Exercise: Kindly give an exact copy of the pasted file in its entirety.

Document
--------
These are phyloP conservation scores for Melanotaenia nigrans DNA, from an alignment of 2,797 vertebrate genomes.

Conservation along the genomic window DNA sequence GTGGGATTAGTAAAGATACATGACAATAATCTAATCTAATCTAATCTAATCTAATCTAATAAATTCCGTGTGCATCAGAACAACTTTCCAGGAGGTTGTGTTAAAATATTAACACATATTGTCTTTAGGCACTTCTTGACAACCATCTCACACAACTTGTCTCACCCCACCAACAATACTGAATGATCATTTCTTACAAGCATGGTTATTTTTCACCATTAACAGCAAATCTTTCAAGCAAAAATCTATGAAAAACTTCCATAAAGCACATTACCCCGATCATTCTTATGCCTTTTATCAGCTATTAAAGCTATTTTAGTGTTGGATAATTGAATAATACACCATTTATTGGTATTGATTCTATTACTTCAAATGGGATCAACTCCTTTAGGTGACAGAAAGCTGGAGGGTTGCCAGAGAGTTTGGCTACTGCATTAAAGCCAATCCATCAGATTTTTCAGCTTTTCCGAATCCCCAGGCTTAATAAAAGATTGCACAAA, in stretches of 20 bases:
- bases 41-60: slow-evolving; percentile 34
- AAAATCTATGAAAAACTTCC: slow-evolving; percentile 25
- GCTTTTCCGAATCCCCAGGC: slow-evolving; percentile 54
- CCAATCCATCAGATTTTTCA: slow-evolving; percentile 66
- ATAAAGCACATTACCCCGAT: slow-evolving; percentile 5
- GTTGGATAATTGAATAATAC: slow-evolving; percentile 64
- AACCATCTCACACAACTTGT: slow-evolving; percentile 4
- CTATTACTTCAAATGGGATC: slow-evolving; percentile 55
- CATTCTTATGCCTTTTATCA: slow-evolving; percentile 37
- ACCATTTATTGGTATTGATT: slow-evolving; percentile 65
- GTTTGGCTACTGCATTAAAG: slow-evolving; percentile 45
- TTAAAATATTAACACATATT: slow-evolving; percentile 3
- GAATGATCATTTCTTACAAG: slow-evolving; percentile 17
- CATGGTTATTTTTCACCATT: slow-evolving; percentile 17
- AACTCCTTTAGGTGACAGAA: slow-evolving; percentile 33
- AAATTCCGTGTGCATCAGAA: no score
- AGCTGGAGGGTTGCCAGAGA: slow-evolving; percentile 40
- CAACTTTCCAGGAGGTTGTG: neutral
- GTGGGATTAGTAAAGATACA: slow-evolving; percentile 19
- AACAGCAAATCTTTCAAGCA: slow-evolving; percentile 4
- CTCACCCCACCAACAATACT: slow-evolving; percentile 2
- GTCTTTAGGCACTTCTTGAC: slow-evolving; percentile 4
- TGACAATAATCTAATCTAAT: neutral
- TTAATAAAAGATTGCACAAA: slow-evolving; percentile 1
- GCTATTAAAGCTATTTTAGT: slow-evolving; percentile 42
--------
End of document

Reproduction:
These are phyloP conservation scores for Melanotaenia nigrans DNA, from an alignment of 2,797 vertebrate genomes.

Conservation along the genomic window DNA sequence GTGGGATTAGTAAAGATACATGACAATAATCTAATCTAATCTAATCTAATCTAATCTAATAAATTCCGTGTGCATCAGAACAACTTTCCAGGAGGTTGTGTTAAAATATTAACACATATTGTCTTTAGGCACTTCTTGACAACCATCTCACACAACTTGTCTCACCCCACCAACAATACTGAATGATCATTTCTTACAAGCATGGTTATTTTTCACCATTAACAGCAAATCTTTCAAGCAAAAATCTATGAAAAACTTCCATAAAGCACATTACCCCGATCATTCTTATGCCTTTTATCAGCTATTAAAGCTATTTTAGTGTTGGATAATTGAATAATACACCATTTATTGGTATTGATTCTATTACTTCAAATGGGATCAACTCCTTTAGGTGACAGAAAGCTGGAGGGTTGCCAGAGAGTTTGGCTACTGCATTAAAGCCAATCCATCAGATTTTTCAGCTTTTCCGAATCCCCAGGCTTAATAAAAGATTGCACAAA, in stretches of 20 bases:
- bases 41-60: slow-evolving; percentile 34
- AAAATCTATGAAAAACTTCC: slow-evolving; percentile 25
- GCTTTTCCGAATCCCCAGGC: slow-evolving; percentile 54
- CCAATCCATCAGATTTTTCA: slow-evolving; percentile 66
- ATAAAGCACATTACCCCGAT: slow-evolving; percentile 5
- GTTGGATAATTGAATAATAC: slow-evolving; percentile 64
- AACCATCTCACACAACTTGT: slow-evolving; percentile 4
- CTATTACTTCAAATGGGATC: slow-evolving; percentile 55
- CATTCTTATGCCTTTTATCA: slow-evolving; percentile 37
- ACCATTTATTGGTATTGATT: slow-evolving; percentile 65
- GTTTGGCTACTGCATTAAAG: slow-evolving; percentile 45
- TTAAAATATTAACACATATT: slow-evolving; percentile 3
- GAATGATCATTTCTTACAAG: slow-evolving; percentile 17
- CATGGTTATTTTTCACCATT: slow-evolving; percentile 17
- AACTCCTTTAGGTGACAGAA: slow-evolving; percentile 33
- AAATTCCGTGTGCATCAGAA: no score
- AGCTGGAGGGTTGCCAGAGA: slow-evolving; percentile 40
- CAACTTTCCAGGAGGTTGTG: neutral
- GTGGGATTAGTAAAGATACA: slow-evolving; percentile 19
- AACAGCAAATCTTTCAAGCA: slow-evolving; percentile 4
- CTCACCCCACCAACAATACT: slow-evolving; percentile 2
- GTCTTTAGGCACTTCTTGAC: slow-evolving; percentile 4
- TGACAATAATCTAATCTAAT: neutral
- TTAATAAAAGATTGCACAAA: slow-evolving; percentile 1
- GCTATTAAAGCTATTTTAGT: slow-evolving; percentile 42